April 26, 1909 (11th Parliament, 1st Session)


James William Maddin



I expect to be very much in the flesh. I would urge upon the Prime Minister that he carefully consider the observations which I have submitted this evening. I have quoted the remarks of hon. gentlemen who support him. The Prime Minister has the Finance Minister from Nova Scotia, he has the hon. member for Pictou and the hon. member for Cape Breton North. These are all great conservators of the coal industry of Nova Scotia and I would ask them and the gov-

ernment: 'What are you going to do about it?' There is no doubt the coal industry has substantially fallen off and as one of the best evidences that the miners of Cape Breton are not enjoying the wonted and boasted prosperity I need only mention that Dominion No. 6 mine has closed down during February and March, or partially closed down. The mine had not been idle three weeks until public subscriptions were called for and the clergy and members of the local legislature were called upon to form committees to provide relief for miners in that community. Hardly a week passes but there are instances of distress brought to the attention of the authorities in the mining towns of Nova Scotia. So much in regard to the coal question.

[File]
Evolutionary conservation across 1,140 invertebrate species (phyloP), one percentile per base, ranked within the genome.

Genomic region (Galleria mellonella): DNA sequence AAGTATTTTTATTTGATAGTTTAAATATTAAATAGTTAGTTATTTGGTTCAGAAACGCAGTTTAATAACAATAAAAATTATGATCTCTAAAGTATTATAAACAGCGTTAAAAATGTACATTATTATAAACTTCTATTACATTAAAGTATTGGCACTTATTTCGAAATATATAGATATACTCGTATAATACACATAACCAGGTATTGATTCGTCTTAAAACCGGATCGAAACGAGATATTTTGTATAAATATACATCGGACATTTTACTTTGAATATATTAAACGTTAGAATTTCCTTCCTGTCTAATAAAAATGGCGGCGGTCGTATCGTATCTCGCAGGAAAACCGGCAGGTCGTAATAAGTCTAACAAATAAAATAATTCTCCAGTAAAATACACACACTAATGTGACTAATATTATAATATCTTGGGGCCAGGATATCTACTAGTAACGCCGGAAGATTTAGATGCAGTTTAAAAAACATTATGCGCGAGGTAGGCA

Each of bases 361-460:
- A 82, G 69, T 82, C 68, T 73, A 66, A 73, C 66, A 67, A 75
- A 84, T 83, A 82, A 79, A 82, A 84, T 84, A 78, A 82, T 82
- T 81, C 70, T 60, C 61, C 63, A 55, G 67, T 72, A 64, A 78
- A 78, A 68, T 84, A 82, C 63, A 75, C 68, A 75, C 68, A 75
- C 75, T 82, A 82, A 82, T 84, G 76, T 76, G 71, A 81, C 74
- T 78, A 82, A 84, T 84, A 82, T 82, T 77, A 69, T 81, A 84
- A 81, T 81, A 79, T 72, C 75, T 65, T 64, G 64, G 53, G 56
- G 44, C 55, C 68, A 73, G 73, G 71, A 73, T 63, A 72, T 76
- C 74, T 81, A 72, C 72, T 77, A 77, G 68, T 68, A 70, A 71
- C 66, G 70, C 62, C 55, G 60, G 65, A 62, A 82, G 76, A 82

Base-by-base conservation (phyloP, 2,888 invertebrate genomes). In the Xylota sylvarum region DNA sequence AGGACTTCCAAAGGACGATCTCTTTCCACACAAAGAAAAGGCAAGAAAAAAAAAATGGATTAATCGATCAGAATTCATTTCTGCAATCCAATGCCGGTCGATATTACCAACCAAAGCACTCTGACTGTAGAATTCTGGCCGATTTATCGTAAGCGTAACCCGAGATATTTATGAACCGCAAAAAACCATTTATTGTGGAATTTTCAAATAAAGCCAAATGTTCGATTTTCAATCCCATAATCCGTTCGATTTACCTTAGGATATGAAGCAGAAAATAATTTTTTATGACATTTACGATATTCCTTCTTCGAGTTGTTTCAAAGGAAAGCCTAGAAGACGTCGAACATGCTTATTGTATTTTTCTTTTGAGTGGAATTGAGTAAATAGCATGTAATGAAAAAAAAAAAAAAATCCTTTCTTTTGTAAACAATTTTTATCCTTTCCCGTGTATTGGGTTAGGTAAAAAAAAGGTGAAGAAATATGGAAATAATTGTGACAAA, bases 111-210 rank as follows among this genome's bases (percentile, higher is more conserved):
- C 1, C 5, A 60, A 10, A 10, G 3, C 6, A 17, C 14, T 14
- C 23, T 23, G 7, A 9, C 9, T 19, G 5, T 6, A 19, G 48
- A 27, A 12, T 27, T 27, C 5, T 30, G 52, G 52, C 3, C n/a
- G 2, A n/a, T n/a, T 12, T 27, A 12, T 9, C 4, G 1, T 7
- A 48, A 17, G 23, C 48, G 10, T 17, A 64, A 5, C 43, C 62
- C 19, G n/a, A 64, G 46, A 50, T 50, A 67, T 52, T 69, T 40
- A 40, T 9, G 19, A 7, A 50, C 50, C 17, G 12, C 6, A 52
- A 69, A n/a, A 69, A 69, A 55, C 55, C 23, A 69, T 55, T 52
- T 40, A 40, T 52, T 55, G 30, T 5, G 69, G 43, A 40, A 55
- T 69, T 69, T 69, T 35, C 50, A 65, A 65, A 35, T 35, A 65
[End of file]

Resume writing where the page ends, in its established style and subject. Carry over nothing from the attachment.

The hon. member for Queens, Prince Edward Island (Mr. Warburton), while discussing the budget, just preceding me, spoke of the emigration that took place when the Liberal-Conservatives were in power. He said that it was quite a common thing for the people to leave the farms and the country, but that now they were coming back to us. Under the wise administration of this government the people were coming back to their native heath, were coming once again to Canadian soil. There was no one so well able to depict the sad consequences of the flight from the maritime provinces of the people to the United States as the hon. member for Pictou. I have heard him, with a great deal of pleasure, in the most unctuous tones describing the aged pair saying the family devotions and praying for the return of their beloved ones, and he prophesied that this was going to take place as soon as the Liberal party were in power. But the hon. member for Queens has endeavoured to show us that the people are flocking back again to the land of their birth. In 1908 $2,000,000 worth of household effects were shipped into the United States from Canada. What does that mean? It means that $2,000,000 worth of familv effects followed the families there that have gone over to the stars and stripes, and if you take into consideration the large number of young men and young women who have gone and taken no family effects with them, you will have some idea of the extent to which emigration from this country is going on even at the present time. I do not know how it is in the province of the hon. member for Queens, but I can assure him and this House that the people are not rushing and flocking back to Nova Scotia from the United States. There are hundreds and thousands of vacant farms in Nova Scotia, and these have been continually increasing in number from 1896 down to the present time. An effort is being made by the local government to induce settlers to come_ to Nova Scotia, but when one bears in_ mind that there are more Nova Scotians in the